Critics of the President often say that he ran as a uniter, but has been a divider. I equally often wonder what this means.
What does it mean to say we are divided? Sure, we have opposing, even polarized, views on many issues of the day. But hasn’t this always been the way? Surely when Mr. Bush promised to be a uniter, he wasn’t pledging to get everyone to agree about everything.
I suppose critics would point to the “tone” of the debate. There certainly is a lot of vitriol and hate in the political air. But let’s be honest: Is the source of that that venom the President or is it those who oppose him? How often have you heard the President calling those who disagree with him cowards, claiming they betrayed their country, comparing them to Hitler? And short of surrendering his principles, and abandoning the policies he campaigned on and believes in, is it realistic to suggest that the President could do or say anything that would soothe the types of people who make such attacks?
So, what was the President promising when vowed to unite? He was promising leadership. He was promising to act in good faith. He was promising to work with his opponents in Congress to seek solutions.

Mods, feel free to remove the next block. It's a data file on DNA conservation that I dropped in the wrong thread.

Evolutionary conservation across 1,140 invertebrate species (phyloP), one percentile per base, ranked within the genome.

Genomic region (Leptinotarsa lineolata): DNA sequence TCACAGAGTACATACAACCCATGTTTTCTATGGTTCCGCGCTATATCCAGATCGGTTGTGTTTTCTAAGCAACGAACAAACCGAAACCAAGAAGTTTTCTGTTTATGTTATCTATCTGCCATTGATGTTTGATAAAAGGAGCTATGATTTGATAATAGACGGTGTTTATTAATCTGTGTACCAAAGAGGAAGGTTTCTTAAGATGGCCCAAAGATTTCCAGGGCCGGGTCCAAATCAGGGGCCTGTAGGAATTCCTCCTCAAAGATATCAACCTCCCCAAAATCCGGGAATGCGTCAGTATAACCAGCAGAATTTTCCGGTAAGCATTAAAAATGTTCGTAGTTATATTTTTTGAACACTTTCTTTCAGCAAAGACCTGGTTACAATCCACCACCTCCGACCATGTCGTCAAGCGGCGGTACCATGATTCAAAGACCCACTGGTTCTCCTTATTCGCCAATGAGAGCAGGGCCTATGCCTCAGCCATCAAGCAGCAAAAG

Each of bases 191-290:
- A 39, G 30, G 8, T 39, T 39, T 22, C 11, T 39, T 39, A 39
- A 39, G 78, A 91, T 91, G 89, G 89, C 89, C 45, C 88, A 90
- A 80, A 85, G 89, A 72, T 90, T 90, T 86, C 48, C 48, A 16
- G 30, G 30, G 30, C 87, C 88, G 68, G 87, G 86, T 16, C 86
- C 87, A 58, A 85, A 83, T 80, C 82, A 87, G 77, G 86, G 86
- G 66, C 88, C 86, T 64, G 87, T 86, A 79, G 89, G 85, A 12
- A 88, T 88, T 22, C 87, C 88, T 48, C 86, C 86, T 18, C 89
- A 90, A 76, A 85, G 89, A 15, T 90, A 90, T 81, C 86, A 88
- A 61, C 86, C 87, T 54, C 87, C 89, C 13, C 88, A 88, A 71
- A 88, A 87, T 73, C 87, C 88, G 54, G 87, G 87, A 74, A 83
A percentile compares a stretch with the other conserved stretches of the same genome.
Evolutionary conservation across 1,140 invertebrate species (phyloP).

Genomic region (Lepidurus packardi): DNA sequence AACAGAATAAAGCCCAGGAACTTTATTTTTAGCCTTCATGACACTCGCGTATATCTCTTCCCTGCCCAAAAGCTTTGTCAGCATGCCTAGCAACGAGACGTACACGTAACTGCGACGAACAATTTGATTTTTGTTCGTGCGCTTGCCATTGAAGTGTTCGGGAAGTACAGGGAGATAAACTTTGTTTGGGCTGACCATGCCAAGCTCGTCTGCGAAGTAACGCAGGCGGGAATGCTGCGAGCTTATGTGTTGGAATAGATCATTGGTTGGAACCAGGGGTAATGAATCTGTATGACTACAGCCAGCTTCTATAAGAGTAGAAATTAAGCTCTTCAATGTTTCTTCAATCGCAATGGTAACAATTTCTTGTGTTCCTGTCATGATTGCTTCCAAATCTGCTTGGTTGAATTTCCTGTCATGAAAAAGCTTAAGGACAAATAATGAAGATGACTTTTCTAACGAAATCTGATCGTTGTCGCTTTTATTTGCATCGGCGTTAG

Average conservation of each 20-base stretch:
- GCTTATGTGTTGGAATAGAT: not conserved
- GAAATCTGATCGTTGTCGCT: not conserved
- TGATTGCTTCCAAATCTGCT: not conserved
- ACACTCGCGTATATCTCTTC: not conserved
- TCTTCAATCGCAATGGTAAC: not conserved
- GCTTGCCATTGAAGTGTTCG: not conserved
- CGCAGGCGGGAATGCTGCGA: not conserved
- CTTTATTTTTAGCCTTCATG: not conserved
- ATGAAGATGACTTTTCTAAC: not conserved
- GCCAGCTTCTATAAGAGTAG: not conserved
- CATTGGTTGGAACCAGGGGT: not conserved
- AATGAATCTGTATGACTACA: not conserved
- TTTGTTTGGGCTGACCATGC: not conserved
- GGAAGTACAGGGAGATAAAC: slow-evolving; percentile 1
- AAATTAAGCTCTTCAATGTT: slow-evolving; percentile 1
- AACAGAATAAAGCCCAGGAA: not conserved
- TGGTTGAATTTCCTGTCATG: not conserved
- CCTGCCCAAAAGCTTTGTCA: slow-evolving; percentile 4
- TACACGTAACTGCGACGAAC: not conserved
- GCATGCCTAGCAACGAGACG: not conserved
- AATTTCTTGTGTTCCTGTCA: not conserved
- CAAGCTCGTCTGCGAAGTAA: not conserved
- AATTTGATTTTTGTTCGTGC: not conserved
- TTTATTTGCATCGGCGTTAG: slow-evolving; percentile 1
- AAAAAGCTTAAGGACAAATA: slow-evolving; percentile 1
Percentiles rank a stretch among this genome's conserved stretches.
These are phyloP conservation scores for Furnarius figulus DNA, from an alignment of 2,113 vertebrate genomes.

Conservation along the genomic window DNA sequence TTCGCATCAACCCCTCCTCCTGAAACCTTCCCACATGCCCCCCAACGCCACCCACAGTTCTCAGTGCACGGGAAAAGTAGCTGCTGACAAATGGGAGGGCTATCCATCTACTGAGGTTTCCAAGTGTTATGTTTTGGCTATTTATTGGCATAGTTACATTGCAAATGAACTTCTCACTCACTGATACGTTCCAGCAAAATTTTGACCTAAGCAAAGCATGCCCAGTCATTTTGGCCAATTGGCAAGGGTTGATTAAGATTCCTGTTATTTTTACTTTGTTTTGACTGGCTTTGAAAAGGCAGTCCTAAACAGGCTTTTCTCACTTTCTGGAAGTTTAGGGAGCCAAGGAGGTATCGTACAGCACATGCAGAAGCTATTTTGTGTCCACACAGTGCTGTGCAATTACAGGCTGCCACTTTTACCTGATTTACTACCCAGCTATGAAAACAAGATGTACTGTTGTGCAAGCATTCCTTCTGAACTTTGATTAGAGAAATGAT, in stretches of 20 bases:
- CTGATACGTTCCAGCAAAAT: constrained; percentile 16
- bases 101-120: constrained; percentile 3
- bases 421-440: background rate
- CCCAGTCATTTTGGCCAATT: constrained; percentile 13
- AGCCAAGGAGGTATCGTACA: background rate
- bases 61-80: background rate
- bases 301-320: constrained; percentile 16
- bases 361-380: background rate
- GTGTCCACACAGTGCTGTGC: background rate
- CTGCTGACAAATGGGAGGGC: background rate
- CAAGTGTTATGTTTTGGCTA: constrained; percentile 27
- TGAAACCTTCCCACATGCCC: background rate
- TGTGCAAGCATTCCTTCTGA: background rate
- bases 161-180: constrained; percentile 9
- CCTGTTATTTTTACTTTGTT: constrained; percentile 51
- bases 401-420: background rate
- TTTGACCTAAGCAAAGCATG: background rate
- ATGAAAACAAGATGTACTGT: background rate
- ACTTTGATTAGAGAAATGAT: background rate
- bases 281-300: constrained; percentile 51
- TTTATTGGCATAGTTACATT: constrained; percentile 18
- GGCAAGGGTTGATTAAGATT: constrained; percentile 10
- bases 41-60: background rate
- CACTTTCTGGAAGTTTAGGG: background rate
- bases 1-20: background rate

The record shows that Mr. Bush has done that. He extended a hand to Senator Kennedy to draft the most significant education reform in decades, and united Congress in bipartisan support for this bill. He led Congress in providing prescription drug benefits to Medicare recipients—something previous presidents talked about, but none accomplished. He united the country and the Congress in bipartisan support for the wars in Afghanistan and Iraq.
It’s true that Bush is now criticized sharply for the very ventures his opponents collaborated with him on. But time and again, he demonstrated leadership in building support on important and divisive issues. That, I submit, is the mark of a uniter.